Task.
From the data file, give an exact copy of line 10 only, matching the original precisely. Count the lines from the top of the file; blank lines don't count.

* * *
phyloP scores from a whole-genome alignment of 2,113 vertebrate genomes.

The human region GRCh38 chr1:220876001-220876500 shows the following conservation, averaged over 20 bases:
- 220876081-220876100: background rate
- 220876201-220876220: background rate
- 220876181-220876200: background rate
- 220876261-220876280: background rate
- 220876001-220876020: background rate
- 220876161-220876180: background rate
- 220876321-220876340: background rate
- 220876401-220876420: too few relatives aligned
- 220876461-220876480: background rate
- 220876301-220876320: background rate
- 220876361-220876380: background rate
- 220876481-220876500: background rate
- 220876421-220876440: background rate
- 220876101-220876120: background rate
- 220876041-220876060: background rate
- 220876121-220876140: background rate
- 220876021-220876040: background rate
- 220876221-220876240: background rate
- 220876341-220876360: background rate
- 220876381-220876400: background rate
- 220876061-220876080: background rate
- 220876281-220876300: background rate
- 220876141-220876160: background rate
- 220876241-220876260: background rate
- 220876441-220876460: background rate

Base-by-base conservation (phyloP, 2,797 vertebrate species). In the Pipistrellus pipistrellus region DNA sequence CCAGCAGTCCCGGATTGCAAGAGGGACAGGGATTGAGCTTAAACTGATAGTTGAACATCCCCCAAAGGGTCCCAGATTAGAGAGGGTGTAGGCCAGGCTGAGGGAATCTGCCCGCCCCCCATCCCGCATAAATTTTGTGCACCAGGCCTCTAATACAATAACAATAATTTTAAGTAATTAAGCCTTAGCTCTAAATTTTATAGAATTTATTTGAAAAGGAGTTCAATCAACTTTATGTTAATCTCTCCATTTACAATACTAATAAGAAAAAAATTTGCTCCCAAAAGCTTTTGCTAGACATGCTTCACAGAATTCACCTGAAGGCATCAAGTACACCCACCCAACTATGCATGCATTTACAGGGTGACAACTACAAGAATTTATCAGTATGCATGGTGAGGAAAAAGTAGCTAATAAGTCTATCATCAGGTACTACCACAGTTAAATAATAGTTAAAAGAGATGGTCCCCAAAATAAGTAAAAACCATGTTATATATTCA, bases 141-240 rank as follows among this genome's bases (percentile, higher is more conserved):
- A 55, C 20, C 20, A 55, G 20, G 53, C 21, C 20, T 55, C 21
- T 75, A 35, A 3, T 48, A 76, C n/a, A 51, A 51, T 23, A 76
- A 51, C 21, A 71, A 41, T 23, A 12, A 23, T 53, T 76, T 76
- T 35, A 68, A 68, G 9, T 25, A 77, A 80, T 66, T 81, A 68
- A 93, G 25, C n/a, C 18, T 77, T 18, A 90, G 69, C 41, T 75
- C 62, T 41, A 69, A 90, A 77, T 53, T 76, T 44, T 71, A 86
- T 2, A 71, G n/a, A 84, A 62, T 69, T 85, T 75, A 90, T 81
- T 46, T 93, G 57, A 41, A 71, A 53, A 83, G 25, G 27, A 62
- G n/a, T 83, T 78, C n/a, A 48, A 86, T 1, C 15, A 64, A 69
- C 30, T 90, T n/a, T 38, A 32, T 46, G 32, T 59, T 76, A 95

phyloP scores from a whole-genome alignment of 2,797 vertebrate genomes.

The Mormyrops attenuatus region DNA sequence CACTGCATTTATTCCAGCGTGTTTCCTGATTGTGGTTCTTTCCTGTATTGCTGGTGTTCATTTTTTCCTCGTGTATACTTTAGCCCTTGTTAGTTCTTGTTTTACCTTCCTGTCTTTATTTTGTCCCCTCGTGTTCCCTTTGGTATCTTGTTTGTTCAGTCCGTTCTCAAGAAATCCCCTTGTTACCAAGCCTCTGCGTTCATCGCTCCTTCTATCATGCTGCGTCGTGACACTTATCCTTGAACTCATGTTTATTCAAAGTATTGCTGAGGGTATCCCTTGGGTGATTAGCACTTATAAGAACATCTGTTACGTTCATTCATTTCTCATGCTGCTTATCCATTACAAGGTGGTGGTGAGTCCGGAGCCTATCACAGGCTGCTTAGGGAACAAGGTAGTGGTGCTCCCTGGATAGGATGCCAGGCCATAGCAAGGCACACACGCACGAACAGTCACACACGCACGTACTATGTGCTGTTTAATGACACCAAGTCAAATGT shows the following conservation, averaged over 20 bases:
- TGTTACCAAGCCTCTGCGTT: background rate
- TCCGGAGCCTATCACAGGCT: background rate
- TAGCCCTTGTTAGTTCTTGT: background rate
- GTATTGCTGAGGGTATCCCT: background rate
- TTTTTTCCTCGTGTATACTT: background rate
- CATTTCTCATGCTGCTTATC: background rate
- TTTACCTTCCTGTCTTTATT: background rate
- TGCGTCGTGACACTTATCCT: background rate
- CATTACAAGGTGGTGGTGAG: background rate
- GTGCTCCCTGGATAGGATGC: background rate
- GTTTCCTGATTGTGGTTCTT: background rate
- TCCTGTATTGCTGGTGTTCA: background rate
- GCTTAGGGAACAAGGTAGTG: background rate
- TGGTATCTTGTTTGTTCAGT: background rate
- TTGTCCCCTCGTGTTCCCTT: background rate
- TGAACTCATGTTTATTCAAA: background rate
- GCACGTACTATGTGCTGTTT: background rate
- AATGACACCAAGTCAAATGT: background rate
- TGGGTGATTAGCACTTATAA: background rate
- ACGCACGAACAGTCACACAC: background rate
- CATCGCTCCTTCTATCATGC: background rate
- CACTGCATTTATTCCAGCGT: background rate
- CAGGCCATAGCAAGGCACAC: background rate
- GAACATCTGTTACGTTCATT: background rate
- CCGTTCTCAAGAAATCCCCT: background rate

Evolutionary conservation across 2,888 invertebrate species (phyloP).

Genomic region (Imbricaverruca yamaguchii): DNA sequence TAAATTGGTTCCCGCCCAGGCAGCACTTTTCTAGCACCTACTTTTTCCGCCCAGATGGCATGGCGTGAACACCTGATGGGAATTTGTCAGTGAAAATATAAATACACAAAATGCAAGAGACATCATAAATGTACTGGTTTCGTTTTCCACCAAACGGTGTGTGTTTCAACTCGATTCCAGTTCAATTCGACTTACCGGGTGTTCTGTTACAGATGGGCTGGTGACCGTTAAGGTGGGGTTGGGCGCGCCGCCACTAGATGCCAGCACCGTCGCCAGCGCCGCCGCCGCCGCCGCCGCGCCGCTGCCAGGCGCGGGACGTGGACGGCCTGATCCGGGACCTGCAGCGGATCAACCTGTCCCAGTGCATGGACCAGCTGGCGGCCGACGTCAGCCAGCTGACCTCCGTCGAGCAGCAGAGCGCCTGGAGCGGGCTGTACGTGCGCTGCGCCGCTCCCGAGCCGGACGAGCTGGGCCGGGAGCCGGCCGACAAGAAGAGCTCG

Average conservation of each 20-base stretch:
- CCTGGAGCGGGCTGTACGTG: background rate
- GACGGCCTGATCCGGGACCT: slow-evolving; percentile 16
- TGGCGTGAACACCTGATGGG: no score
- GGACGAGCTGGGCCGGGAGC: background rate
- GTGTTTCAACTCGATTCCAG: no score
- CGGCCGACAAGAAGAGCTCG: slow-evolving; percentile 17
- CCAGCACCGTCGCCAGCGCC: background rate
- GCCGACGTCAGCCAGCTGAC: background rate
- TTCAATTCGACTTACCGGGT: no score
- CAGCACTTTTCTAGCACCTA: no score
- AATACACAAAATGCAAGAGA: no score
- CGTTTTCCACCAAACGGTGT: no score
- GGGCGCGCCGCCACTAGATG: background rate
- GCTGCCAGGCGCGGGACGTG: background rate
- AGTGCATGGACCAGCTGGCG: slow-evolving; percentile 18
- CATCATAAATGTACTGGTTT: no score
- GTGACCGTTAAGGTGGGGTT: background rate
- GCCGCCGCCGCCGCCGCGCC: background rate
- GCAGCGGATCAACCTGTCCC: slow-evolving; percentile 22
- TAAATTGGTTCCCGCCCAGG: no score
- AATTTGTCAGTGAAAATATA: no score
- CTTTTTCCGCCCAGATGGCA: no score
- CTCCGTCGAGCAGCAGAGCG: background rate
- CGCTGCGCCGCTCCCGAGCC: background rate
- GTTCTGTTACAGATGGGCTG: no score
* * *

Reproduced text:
- 220876401-220876420: too few relatives aligned